Step 5. -  Invert Selection.

Right now the area inside of our selection marquee is what is selected. But we actually want the area outside of the marquee to be selected.

Remember, this is how to soften edges of a photo. In other words we want exactly the opposite of what's now selected.

We can easily do that by visiting our old friend the Select menu. Move your cursor down to Inverse and click on it. Or you could use the keyboard shortcut: Shift-Command-I on a Mac or Shift-Control-I on a PC.

You can tell from the marching ants that the edge of our photo is what's now selected.


Step 6. -  Fill Selection With White.

For the final step to soften edges of a photo, all we need to do is to fill the selection with white. Go up to the Edit menu and choose Fill Selection....

The Fill Layer dialog box will appear. Click on the first field in the dialog box which is called Use.

A pop-up list will appear. Choose White from the list by clicking on it. Then click OK to close the dialog box and commit to the command.

Now we can finally see what our effect looks like. Well… almost. Those distracting marching ants are in the way.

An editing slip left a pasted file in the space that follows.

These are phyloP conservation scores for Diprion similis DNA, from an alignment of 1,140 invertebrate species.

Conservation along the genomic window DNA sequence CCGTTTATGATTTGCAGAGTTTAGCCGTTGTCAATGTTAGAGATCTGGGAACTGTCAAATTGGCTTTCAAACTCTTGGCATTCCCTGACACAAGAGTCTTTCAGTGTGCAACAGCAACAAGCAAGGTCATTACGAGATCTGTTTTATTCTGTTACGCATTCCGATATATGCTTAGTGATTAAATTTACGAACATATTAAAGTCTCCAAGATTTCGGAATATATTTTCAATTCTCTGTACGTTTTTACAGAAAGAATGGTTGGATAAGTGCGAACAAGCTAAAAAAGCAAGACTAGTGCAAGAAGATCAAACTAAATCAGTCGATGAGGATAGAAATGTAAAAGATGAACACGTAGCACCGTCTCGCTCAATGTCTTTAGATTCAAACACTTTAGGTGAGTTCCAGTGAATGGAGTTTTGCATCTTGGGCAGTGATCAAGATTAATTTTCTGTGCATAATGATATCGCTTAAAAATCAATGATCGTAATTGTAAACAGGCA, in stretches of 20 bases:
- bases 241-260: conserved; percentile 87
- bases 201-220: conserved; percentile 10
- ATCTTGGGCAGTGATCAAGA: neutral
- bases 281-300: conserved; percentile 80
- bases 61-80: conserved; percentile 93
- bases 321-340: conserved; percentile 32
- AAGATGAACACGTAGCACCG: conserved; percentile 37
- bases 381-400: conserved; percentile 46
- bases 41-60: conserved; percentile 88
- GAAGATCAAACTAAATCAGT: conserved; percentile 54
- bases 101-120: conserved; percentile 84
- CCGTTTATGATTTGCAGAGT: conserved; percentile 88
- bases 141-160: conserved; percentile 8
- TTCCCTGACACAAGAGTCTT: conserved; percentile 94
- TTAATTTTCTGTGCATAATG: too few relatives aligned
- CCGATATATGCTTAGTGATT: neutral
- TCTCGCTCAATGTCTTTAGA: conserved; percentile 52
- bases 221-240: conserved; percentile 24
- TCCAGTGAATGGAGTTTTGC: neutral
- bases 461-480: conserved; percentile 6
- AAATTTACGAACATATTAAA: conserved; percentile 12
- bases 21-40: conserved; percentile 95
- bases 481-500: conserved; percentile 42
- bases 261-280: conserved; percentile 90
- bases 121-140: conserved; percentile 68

We don't need our selection any more so go up to the Select menu and choose Deselect. Or use the keyboard shortcut: Command-D on a Mac or Control-D on a PC.

We're done! That's all it takes to soften edges of a photo, just 6 easy steps!   Once again here is the before-and-after of the photo:


How To Change The Results...

If you exactly follow these steps to soften edges of a photo you'll probably get slightly different results than what we got on this photo.

That's because the size of your photo is most likely not the exact same size as mine. The size could refer to either the width-and-height  or to the resolution.

The general rule is: The larger the photo, the less gradual the fade.

My photo was 6.5" x 8.6" and 72 pixels per inch (ppi).

If my photo was twice the size in dimensions (13" x 17.2"). But the same resolution (72ppi). And I applied the same feather amount as we did in Step 4 (10pixels), the fade on the edges would be much less.

It would look more like the photo below.